Advancement of union budget date from 28th February to 1st February – Traditionally union budget was presented by the finance minister every year on 28th February. By advancing it to 1st February, the government now doesn’t require to take approval of parliament on a separate vote of account for the expenditure of first two months of the financial year by the time Lok Sabha approves the full budget, generally in the month of April or sometimes even May. As the financial year starts in April, if the budget is approved before the financial year ends, it would enable operationalizing the budget for new schemes/projects included in the budget right from the commencement of financial year and ministries can plan their expenditure allocations for the full year even better. By advancing the budget by 1 month, the government has made sure that all the ministries get the approval at the beginning of the new fiscal itself.
This government also scrapped separate railway budget and merged it in general budget because, when the tradition of separate railway budget was introduced by the British, railways consisted a huge chunk of the government expenditure (84%) and therefore a separate budget was needed. Over a period of time, railway expenditure was in line with most other departments and therefore the basic reason for having a separate budget was non-existent. Also having separate railway budget paved way for increased politicization of railways. The government stopped the political football played in the railway budget where often, the state from which railway minister belonged, used to get preferential treatment much to the chagrin of the other states.
It is interesting to note here that during the tenure of Atal Bihari Vajpayee, the colonial tradition of presenting the budget at 5.30 PM was abolished and the time for presenting the budget was set at 11 AM. As there was a time difference of 5.30 hours between England and India, the British government used to present the budget at 5.30 PM in order to ensure that, the budget can be heard in England at 12 noon. This tradition was even continued even after independence, without giving much thought on why it existed. Due to the late presentation of the budget, newspapers used to scramble to gather the information. This advancement had brought much relief for media persons, who could now peacefully report on budget provisions.
Fugitive Economic Offenders Bill – Government also brought in a bill to take action against fugitives like Vijay Mallya who have left the country after committing financial fraud in order to evade arrest and prosecution. Under the provisions of this bill, properties of the people who have committed the bank fraud of at least Rs 100 crore and left the country to avoid arrest can be confiscated by the central government and would be free from all encumbrances, meaning the central government would have first right on such confiscated property. Recently a court in Mumbai declared Vijay Mallya as the first fugitive economic offender under the new act.
Benami Transactions (Prohibition) Act – This existed since 1988, but it wasn’t operationalised due to legal infirmities. Finance ministry moved an amendment bill to this act in 2016 and made the law operational. The amended law empowers the specified authorities to provisionally attach benami properties which can eventually be confiscated. Besides, if a person is found guilty of offence of benami transaction by the competent court, he shall be punishable with rigorous imprisonment for a term not less than one year but which may extend to 7 years and shall also be liable to fine which may extend to 25% of the fair market value of the property. this law came into the effect from 1st November 2016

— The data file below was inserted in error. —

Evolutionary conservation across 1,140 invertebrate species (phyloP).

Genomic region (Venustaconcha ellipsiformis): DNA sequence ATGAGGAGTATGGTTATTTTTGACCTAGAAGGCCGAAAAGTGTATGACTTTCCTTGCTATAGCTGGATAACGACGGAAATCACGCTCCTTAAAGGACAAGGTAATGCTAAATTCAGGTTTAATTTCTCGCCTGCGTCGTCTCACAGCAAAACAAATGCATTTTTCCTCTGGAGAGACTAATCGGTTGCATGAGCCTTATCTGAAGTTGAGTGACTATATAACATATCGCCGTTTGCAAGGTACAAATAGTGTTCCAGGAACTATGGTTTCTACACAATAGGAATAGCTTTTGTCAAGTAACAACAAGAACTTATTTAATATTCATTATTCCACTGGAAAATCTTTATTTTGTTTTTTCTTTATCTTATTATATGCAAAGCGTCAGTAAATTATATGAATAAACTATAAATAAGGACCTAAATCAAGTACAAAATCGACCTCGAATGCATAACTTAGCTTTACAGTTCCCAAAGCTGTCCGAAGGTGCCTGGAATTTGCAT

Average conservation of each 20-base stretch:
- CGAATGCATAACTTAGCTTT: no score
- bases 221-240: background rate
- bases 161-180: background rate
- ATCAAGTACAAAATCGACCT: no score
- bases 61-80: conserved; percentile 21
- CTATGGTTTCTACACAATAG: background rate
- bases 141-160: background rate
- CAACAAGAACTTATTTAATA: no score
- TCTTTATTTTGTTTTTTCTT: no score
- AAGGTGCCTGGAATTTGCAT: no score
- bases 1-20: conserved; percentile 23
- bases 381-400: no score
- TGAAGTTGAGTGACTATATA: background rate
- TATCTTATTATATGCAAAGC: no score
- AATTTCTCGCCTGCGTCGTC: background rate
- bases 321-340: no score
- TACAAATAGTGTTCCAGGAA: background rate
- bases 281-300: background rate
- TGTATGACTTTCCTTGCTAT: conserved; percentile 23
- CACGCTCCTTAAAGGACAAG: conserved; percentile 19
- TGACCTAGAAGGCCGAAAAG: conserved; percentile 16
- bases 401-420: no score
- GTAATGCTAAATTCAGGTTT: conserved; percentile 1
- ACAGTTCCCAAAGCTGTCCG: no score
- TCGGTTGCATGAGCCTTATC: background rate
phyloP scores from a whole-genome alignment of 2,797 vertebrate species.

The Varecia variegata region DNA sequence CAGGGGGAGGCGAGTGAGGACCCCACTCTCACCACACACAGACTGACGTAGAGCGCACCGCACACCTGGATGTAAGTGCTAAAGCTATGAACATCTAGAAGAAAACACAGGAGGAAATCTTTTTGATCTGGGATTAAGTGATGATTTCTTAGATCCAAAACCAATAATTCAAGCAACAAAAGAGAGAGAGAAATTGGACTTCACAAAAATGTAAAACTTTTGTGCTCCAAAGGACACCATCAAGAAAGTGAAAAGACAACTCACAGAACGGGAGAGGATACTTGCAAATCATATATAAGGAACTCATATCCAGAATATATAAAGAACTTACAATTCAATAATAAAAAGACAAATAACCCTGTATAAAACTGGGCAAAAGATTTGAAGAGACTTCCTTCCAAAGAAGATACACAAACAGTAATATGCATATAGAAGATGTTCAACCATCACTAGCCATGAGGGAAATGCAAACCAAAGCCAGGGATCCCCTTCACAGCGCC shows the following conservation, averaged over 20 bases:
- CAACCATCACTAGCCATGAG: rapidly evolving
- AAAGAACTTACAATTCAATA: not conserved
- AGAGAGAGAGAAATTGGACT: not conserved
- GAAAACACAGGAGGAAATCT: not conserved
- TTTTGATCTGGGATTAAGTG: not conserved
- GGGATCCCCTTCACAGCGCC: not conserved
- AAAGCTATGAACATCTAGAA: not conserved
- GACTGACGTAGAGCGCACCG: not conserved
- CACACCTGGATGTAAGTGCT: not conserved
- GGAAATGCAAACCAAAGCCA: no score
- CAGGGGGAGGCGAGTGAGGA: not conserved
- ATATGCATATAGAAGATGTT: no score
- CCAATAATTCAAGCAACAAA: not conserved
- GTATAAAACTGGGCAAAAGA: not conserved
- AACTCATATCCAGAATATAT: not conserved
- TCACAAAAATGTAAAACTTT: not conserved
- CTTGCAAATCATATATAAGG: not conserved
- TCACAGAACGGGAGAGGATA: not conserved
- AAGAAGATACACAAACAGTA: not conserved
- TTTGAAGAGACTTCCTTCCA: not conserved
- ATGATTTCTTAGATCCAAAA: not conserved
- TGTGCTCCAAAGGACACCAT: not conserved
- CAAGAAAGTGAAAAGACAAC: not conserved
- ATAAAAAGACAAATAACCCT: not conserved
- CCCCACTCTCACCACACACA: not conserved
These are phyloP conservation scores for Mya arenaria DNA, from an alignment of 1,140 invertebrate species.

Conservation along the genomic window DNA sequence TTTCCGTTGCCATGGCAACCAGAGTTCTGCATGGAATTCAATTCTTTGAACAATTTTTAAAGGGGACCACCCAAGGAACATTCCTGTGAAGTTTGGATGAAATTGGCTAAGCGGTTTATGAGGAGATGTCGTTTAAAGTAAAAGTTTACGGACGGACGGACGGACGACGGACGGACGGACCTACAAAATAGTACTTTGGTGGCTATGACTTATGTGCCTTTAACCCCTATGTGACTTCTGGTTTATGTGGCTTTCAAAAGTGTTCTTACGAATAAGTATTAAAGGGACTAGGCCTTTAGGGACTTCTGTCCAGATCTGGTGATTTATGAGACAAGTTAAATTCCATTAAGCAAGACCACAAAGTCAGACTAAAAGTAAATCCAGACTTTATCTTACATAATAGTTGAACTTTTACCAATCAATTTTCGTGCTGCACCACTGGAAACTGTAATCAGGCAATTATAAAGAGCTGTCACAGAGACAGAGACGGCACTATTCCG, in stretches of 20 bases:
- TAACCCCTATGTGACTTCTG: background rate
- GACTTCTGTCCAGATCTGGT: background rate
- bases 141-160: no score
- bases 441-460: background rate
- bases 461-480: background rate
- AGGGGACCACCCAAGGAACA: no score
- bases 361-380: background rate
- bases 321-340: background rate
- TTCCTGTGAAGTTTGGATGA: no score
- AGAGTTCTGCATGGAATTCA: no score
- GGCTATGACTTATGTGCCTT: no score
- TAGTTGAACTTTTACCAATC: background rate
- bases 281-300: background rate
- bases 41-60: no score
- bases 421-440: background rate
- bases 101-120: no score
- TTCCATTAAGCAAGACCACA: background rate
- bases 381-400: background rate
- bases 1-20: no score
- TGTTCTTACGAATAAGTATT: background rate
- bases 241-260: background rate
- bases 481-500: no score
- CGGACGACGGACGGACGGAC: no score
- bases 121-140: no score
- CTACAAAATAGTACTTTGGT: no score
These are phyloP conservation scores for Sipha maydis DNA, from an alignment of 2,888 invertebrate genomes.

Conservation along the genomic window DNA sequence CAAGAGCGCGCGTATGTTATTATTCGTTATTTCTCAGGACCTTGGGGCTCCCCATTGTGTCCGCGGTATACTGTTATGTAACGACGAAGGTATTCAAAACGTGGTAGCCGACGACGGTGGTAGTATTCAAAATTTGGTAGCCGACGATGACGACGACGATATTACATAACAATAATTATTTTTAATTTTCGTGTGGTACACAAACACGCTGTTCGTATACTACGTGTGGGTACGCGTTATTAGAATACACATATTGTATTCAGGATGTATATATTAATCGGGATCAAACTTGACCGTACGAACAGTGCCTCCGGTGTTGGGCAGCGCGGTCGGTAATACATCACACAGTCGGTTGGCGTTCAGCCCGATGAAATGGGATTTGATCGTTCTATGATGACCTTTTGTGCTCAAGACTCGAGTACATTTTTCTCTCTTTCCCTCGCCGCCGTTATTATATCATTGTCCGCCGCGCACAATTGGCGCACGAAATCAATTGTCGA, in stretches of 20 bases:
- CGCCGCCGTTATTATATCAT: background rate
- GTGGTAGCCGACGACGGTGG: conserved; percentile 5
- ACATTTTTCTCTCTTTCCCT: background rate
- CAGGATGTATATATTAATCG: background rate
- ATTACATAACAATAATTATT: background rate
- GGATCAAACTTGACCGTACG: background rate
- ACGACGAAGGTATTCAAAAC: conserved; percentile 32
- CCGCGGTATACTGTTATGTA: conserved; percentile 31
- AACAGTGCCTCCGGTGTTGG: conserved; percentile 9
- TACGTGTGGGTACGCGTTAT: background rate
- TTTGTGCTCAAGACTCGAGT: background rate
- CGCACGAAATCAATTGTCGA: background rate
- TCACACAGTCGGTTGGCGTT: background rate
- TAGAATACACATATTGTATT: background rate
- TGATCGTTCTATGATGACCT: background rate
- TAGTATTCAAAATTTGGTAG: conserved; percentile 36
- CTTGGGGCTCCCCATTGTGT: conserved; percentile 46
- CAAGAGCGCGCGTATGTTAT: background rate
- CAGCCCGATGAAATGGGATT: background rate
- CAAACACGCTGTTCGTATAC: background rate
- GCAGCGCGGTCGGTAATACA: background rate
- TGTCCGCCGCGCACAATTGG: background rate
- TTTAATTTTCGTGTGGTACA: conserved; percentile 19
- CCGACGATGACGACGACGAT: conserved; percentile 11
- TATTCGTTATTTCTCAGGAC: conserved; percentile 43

This law makes difficult to own a benami property now. This is in line with Narendra Modi’s assurance on cracking down on corruption. Recently the I-T department challenged relief granted to actor Shahrukh Khan under the new law who allegedly owns a benami property in Alibaug as per the IT department.
Income tax relief for the middle class – In the tenure of this government, the middle class has got several reliefs in income tax. In four budgets presented till now, Finance Minister Jaitley has raised income tax exemption limit to Rs 2.5 lakh from Rs 2 lakh, income tax deduction limit under section 80C has been raised to Rs 1.5 lakh from Rs 1 lakh, also deduction limit on interest payable on home loans has been raised to Rs 2 lakh from Rs 1.5 lakh, health insurance deduction was raised to Rs 25,000 from Rs 15,000, transport allowance deduction. Further, the tax rate for the lowest bracket which is up to Rs 5 lakh was lowered to 5% from 10%. Overall, the middle class got substantial income tax relief in the tenure of Modi government. After taking progressive steps on income tax relief for the middle class for last 4 years, in the last budget, the government announced complete income tax relief for those who earn up to Rs 5 lakh per year benefitting crores of middle-class taxpayers.
In the last budget, the government announced that within two years, all IT returns would be processed within 24 hours after filing and refunds would be also issued simultaneously, meaning within 24 hours of filing returns, taxpayers will get the refund, the process which currently takes anywhere between 4-6 months.
UPI and BHIM app – National Payments Corporation of India (NPCI) introduced one-touch United Payment Interface in 2016, which can directly transfer funds real time into recipient bank accounts in one touch, obviating the need of using NEFT and RTGS for small amounts up to Rs 1 lakh per day. NPCI also launched UPI based BHIM app for fund transfer using mobile phones. Several banks also have launched UPI based fund transfer apps for their customers. Companies like Google and WhatsApp are also offering UPI based fund transfer now. Many independent UPI based apps like PhonPe, Google Pay are now available and has become hugely popular.
Bharatkosh Portal – Government launched Bharatkosh portal in February 2016, to collect non-tax receipts like dividend payments by RBI and other PSUs, spectrum fees paid telecom operators, royalties, license fee etc. According to an estimate, such non-tax revenue is over Rs 2 lakh crore for the central government and by completely digitizing it, the government took another historic step in its pursuit of Digital India and Digital Governance.
The author is journalism pass out from Indian Institute of Mass Communication, New Delhi. After dangerously flirting with the idea of left during his IIMC days, due to the proximity of the IIMC with JNU, a den of radical leftists, he became firmly aligned to right after realizing the futility of the left. He tweets at @kpophale.